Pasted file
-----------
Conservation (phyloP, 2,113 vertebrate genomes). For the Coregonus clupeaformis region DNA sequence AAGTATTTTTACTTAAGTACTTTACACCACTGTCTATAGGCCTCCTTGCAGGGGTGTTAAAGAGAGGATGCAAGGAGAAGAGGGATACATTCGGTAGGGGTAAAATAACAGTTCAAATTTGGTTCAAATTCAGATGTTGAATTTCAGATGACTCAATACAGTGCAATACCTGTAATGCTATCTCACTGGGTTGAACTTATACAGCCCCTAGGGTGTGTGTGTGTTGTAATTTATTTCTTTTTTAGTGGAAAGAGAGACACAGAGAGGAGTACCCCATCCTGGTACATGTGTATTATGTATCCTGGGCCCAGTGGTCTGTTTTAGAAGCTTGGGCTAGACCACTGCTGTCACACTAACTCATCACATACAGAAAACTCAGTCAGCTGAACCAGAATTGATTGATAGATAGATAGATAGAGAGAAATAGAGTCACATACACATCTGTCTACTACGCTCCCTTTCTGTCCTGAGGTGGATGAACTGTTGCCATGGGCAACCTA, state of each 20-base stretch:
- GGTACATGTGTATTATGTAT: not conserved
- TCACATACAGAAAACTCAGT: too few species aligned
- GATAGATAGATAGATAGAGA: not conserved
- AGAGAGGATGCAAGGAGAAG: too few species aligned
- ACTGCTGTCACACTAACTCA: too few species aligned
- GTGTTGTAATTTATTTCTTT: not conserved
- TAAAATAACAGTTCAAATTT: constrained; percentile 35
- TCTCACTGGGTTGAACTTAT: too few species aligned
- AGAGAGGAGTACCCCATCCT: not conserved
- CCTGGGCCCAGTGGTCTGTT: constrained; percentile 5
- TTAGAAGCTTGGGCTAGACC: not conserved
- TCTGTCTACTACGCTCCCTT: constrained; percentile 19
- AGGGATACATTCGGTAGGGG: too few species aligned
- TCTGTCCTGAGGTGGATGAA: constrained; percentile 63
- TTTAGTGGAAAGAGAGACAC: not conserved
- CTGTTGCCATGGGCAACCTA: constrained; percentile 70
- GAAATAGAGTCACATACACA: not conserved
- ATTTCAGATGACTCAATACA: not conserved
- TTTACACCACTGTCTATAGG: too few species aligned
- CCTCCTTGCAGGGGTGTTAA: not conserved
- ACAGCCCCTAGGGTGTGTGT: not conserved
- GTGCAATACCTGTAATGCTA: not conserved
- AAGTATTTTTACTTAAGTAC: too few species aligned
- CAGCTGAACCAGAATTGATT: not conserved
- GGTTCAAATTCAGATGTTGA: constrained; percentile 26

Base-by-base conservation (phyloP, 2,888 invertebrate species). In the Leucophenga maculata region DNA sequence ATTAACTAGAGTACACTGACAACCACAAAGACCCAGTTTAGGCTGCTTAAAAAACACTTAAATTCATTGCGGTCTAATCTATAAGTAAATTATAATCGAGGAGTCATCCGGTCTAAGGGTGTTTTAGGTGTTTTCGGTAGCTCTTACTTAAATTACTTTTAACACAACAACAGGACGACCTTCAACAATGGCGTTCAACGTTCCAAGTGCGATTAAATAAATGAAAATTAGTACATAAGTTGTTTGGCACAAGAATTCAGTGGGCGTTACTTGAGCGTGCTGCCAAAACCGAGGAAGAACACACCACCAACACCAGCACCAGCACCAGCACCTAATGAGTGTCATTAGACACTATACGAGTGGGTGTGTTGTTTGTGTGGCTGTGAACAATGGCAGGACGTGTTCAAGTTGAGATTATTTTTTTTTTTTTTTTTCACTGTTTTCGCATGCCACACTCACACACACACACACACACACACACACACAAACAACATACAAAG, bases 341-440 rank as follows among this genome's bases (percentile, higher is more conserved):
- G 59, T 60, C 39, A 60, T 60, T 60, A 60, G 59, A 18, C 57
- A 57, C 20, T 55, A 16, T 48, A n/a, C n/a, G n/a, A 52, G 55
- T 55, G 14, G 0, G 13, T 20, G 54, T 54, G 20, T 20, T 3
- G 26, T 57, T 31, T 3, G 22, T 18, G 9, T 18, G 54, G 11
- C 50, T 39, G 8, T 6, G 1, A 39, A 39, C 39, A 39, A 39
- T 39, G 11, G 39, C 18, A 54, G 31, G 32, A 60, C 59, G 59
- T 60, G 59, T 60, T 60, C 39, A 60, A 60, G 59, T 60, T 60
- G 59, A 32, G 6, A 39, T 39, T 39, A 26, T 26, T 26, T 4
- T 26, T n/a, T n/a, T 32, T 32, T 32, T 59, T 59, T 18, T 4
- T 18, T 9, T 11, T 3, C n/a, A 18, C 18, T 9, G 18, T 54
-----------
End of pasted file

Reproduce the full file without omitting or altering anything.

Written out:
Conservation (phyloP, 2,113 vertebrate genomes). For the Coregonus clupeaformis region DNA sequence AAGTATTTTTACTTAAGTACTTTACACCACTGTCTATAGGCCTCCTTGCAGGGGTGTTAAAGAGAGGATGCAAGGAGAAGAGGGATACATTCGGTAGGGGTAAAATAACAGTTCAAATTTGGTTCAAATTCAGATGTTGAATTTCAGATGACTCAATACAGTGCAATACCTGTAATGCTATCTCACTGGGTTGAACTTATACAGCCCCTAGGGTGTGTGTGTGTTGTAATTTATTTCTTTTTTAGTGGAAAGAGAGACACAGAGAGGAGTACCCCATCCTGGTACATGTGTATTATGTATCCTGGGCCCAGTGGTCTGTTTTAGAAGCTTGGGCTAGACCACTGCTGTCACACTAACTCATCACATACAGAAAACTCAGTCAGCTGAACCAGAATTGATTGATAGATAGATAGATAGAGAGAAATAGAGTCACATACACATCTGTCTACTACGCTCCCTTTCTGTCCTGAGGTGGATGAACTGTTGCCATGGGCAACCTA, state of each 20-base stretch:
- GGTACATGTGTATTATGTAT: not conserved
- TCACATACAGAAAACTCAGT: too few species aligned
- GATAGATAGATAGATAGAGA: not conserved
- AGAGAGGATGCAAGGAGAAG: too few species aligned
- ACTGCTGTCACACTAACTCA: too few species aligned
- GTGTTGTAATTTATTTCTTT: not conserved
- TAAAATAACAGTTCAAATTT: constrained; percentile 35
- TCTCACTGGGTTGAACTTAT: too few species aligned
- AGAGAGGAGTACCCCATCCT: not conserved
- CCTGGGCCCAGTGGTCTGTT: constrained; percentile 5
- TTAGAAGCTTGGGCTAGACC: not conserved
- TCTGTCTACTACGCTCCCTT: constrained; percentile 19
- AGGGATACATTCGGTAGGGG: too few species aligned
- TCTGTCCTGAGGTGGATGAA: constrained; percentile 63
- TTTAGTGGAAAGAGAGACAC: not conserved
- CTGTTGCCATGGGCAACCTA: constrained; percentile 70
- GAAATAGAGTCACATACACA: not conserved
- ATTTCAGATGACTCAATACA: not conserved
- TTTACACCACTGTCTATAGG: too few species aligned
- CCTCCTTGCAGGGGTGTTAA: not conserved
- ACAGCCCCTAGGGTGTGTGT: not conserved
- GTGCAATACCTGTAATGCTA: not conserved
- AAGTATTTTTACTTAAGTAC: too few species aligned
- CAGCTGAACCAGAATTGATT: not conserved
- GGTTCAAATTCAGATGTTGA: constrained; percentile 26

Base-by-base conservation (phyloP, 2,888 invertebrate species). In the Leucophenga maculata region DNA sequence ATTAACTAGAGTACACTGACAACCACAAAGACCCAGTTTAGGCTGCTTAAAAAACACTTAAATTCATTGCGGTCTAATCTATAAGTAAATTATAATCGAGGAGTCATCCGGTCTAAGGGTGTTTTAGGTGTTTTCGGTAGCTCTTACTTAAATTACTTTTAACACAACAACAGGACGACCTTCAACAATGGCGTTCAACGTTCCAAGTGCGATTAAATAAATGAAAATTAGTACATAAGTTGTTTGGCACAAGAATTCAGTGGGCGTTACTTGAGCGTGCTGCCAAAACCGAGGAAGAACACACCACCAACACCAGCACCAGCACCAGCACCTAATGAGTGTCATTAGACACTATACGAGTGGGTGTGTTGTTTGTGTGGCTGTGAACAATGGCAGGACGTGTTCAAGTTGAGATTATTTTTTTTTTTTTTTTTCACTGTTTTCGCATGCCACACTCACACACACACACACACACACACACACACAAACAACATACAAAG, bases 341-440 rank as follows among this genome's bases (percentile, higher is more conserved):
- G 59, T 60, C 39, A 60, T 60, T 60, A 60, G 59, A 18, C 57
- A 57, C 20, T 55, A 16, T 48, A n/a, C n/a, G n/a, A 52, G 55
- T 55, G 14, G 0, G 13, T 20, G 54, T 54, G 20, T 20, T 3
- G 26, T 57, T 31, T 3, G 22, T 18, G 9, T 18, G 54, G 11
- C 50, T 39, G 8, T 6, G 1, A 39, A 39, C 39, A 39, A 39
- T 39, G 11, G 39, C 18, A 54, G 31, G 32, A 60, C 59, G 59
- T 60, G 59, T 60, T 60, C 39, A 60, A 60, G 59, T 60, T 60
- G 59, A 32, G 6, A 39, T 39, T 39, A 26, T 26, T 26, T 4
- T 26, T n/a, T n/a, T 32, T 32, T 32, T 59, T 59, T 18, T 4
- T 18, T 9, T 11, T 3, C n/a, A 18, C 18, T 9, G 18, T 54